Sidi Trace 2 Review
Compare prices at 2 resellers Pros: Lightweight, comfortable, great power transfer
Cons: Expensive, strap mount can snag on your crank
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Our Analysis and Test Results
For as long as we can remember, Sidi has been a leading brand in the cycling shoe market. The Italian company makes a variety of footwear for both road and mountain biking as well as moto racing, so it's safe to say they have plenty of experience making high-performance products. Their SD15 trail shoes didn't live up to our expectations, but the Trace 2 went a long way towards restoring our faith in the brand. Through weeks of testing, we didn't find much that this pair of kicks couldn't handle. We put them through the wringer on countless muddy XC rides and even threw in a couple shuttle days for good measure. Overall, our impression was very positive.
As expected in a hard-soled cross-country shoe, the Trace 2 provides great power transfer when you're laying down watts on the bike. The sole is a full foot nylon plate that doesn't noticeably flex under hard sprinting efforts or on long grinding climbs, and the interface between pedal and shoe is rock-solid. When you're cross-eyed, trying to hold a wheel towards the top of a climb, your mind will rest easy knowing that you're not bleeding power with every pedal stroke.
As good as the Trace 2's power transfer is, the nylon sole doesn't quite feel the same as the full carbon sole on a shoe like the Empire VR90. Carbon soled shoes tend to feel a little bit snappier in quick accelerations or full sprint efforts, but they also come at a premium. Unless you're wearing them back to back, it's unlikely that you'll notice the difference between the two, but we would be remiss if we didn't mention it.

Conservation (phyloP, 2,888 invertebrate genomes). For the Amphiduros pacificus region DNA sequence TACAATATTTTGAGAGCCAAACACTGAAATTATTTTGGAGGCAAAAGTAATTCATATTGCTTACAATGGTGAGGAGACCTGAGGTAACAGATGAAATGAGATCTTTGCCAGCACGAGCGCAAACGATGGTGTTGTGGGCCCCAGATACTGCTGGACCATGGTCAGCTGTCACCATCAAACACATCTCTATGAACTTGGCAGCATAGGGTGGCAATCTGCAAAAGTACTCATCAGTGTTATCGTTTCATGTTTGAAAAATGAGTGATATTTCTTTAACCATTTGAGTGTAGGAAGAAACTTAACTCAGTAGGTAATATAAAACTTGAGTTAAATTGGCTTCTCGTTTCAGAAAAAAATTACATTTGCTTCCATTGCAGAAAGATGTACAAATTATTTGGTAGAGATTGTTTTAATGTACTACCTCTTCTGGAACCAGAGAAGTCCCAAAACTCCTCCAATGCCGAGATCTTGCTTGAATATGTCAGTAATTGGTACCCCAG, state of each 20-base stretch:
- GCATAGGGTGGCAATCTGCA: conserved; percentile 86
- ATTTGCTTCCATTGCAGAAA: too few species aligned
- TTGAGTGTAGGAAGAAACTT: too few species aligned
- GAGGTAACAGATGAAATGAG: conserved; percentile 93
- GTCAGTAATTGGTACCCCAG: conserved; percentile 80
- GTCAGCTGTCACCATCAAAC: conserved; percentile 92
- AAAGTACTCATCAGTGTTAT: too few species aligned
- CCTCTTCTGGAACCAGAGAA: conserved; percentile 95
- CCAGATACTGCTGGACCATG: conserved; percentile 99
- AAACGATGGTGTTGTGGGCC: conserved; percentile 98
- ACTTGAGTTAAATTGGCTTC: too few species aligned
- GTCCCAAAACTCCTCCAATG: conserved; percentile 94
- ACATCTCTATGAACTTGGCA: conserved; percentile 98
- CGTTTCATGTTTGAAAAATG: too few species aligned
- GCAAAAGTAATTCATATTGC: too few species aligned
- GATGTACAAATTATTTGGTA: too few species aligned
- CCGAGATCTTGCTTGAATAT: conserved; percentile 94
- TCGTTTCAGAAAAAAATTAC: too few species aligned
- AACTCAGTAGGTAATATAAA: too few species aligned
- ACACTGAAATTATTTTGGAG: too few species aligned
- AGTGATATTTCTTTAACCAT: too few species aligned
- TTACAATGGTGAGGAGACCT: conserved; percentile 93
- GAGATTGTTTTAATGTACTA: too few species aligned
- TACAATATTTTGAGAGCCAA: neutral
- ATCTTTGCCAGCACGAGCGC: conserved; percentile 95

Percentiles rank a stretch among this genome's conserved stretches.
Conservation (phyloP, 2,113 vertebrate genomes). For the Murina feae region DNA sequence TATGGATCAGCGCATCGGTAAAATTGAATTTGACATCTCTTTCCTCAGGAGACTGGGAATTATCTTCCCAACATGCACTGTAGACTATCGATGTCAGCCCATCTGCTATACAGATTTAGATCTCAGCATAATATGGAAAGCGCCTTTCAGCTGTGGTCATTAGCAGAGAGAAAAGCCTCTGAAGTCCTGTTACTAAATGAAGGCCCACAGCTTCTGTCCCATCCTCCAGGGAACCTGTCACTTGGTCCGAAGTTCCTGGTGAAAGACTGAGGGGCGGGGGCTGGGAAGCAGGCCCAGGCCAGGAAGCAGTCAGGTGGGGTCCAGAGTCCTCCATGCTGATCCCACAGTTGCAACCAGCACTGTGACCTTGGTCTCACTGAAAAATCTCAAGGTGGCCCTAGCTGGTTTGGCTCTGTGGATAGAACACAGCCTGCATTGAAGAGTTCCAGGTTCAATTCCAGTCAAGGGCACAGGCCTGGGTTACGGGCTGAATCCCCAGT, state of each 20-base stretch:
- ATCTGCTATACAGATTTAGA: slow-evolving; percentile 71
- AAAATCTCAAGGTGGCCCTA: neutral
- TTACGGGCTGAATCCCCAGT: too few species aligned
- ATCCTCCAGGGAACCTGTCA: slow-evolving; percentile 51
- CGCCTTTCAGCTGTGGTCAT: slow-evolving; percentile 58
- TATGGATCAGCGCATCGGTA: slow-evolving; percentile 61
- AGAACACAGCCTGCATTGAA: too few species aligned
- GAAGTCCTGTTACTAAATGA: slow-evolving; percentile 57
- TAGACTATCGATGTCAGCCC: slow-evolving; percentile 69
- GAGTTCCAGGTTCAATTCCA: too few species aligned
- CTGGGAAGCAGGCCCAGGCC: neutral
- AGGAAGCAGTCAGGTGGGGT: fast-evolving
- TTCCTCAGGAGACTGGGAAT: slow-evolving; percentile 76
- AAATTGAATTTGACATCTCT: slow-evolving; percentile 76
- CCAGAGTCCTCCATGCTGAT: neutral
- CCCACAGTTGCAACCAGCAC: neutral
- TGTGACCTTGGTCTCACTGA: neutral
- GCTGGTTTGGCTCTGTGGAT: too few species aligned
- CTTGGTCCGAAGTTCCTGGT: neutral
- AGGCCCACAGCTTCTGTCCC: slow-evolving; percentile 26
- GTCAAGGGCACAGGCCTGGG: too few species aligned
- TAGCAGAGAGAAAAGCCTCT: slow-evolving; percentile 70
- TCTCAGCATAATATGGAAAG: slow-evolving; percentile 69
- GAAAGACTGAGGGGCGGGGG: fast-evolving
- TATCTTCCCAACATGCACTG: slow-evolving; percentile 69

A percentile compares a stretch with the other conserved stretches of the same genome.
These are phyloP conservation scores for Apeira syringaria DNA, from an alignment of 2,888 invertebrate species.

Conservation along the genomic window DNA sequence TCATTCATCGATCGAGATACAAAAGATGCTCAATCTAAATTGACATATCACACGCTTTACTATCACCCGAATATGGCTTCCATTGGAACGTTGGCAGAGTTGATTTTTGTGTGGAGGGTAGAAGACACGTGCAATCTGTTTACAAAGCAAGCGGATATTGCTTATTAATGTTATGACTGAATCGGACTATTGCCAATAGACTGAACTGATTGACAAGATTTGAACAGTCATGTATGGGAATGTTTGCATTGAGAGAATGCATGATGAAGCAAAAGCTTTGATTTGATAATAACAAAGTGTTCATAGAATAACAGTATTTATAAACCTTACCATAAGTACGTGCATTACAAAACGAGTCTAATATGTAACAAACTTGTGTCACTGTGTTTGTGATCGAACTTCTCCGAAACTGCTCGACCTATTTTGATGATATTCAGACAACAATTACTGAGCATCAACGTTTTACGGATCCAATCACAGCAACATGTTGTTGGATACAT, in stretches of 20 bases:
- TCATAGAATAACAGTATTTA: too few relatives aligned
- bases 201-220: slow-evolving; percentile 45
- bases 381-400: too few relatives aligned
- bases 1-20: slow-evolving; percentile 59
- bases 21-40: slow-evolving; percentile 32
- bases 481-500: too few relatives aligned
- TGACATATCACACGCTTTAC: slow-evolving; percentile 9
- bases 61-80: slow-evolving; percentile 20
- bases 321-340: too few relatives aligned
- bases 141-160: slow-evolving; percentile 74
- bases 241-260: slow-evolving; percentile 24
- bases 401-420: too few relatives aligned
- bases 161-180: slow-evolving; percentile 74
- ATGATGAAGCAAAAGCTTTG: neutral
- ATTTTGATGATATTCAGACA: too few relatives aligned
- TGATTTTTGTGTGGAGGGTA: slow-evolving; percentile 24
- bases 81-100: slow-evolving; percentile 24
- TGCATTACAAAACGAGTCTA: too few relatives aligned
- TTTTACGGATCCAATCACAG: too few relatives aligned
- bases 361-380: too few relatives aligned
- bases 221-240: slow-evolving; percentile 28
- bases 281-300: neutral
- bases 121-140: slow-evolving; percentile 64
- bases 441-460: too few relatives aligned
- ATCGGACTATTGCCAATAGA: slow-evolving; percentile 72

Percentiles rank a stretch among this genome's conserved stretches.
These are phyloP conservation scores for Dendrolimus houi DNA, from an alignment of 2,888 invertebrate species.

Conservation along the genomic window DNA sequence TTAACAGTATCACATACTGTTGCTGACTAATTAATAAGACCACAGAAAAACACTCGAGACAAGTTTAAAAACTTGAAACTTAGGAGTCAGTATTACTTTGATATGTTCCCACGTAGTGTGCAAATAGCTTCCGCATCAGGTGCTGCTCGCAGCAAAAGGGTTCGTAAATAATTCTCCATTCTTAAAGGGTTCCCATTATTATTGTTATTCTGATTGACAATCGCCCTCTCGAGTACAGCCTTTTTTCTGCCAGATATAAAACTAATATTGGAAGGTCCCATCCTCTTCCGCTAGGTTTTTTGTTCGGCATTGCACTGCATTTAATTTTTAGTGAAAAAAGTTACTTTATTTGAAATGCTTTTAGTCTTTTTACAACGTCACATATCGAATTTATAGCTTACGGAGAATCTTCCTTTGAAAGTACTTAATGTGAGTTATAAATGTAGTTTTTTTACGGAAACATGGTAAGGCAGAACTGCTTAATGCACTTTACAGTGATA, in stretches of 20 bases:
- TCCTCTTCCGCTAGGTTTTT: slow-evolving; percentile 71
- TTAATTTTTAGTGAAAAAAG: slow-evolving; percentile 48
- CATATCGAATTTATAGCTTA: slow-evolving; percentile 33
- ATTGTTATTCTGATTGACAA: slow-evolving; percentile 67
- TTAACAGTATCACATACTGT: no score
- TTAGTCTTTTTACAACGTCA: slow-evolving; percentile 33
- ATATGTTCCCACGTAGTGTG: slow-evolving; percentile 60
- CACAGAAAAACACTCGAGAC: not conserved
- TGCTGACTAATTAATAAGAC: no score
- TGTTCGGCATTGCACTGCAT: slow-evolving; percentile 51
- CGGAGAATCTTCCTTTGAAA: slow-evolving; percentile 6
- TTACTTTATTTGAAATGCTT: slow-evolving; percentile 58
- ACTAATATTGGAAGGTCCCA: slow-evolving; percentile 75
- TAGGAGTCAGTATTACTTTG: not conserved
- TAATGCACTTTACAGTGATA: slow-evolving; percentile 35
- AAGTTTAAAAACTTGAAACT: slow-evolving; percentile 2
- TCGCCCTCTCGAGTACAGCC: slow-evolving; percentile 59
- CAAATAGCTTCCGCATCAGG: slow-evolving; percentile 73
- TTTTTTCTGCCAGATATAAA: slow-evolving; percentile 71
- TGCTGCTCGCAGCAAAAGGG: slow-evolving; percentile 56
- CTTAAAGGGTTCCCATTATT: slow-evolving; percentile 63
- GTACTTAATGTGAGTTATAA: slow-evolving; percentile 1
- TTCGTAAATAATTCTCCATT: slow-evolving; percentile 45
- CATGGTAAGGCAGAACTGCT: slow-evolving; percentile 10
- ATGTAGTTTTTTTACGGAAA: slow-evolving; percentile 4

Unlike most of the racy, hard-soled mountain bike shoes out there that tend to fit long and narrow, Sidi likes to leave a little bit more room in the toe box for the wide-footed among us. The Trace 2 is no different, and as soon as we put them on, we noticed the roomy fit. Our wide-footed primary tester is used to dealing with a few uncomfortable rides in new XC shoes as they break in and form to the shape of his foot, but the Trace 2's fit him like a glove from the get-go. The roomy forefoot means that narrow-footed riders might want to take a look at some of the other XC shoes we reviewed, but we had a couple people with average foot shapes try our test pair of Trace 2's on, and they liked the fit.
Beyond the fit, the Trace 2 maintains its comfortable trend. Two velcro straps and Sidi's Techno-3 boa system make adjusting tension across the top of the foot fast and easy. The Techno-3 system pulls tension evenly across the top of the instep and avoids hotspots and pressure points. On-the-fly tension adjustments are easy to make. Just turn the dial on the outside of the foot to crank everything down for a sprint or hard effort, and pinch buttons on either side of the dial to release the pressure. While wearing these shoes, we came to appreciate hassle-free adjustments before a climb or descent.
Like most XC shoes, the Sidi's insole is a little bit thin and doesn't provide a ton of cushion between your foot and the hard sole. On the bike, this isn't an issue. The lack of padding actually helps with power transfer, but when you're on foot, the lack of padding can be a little bit rough on uneven terrain.
Sidi makes the Trace 2 in a regular fit for people with narrower and average width feet as well as a Mega fit for riders with wider feet.
Traction and Walkability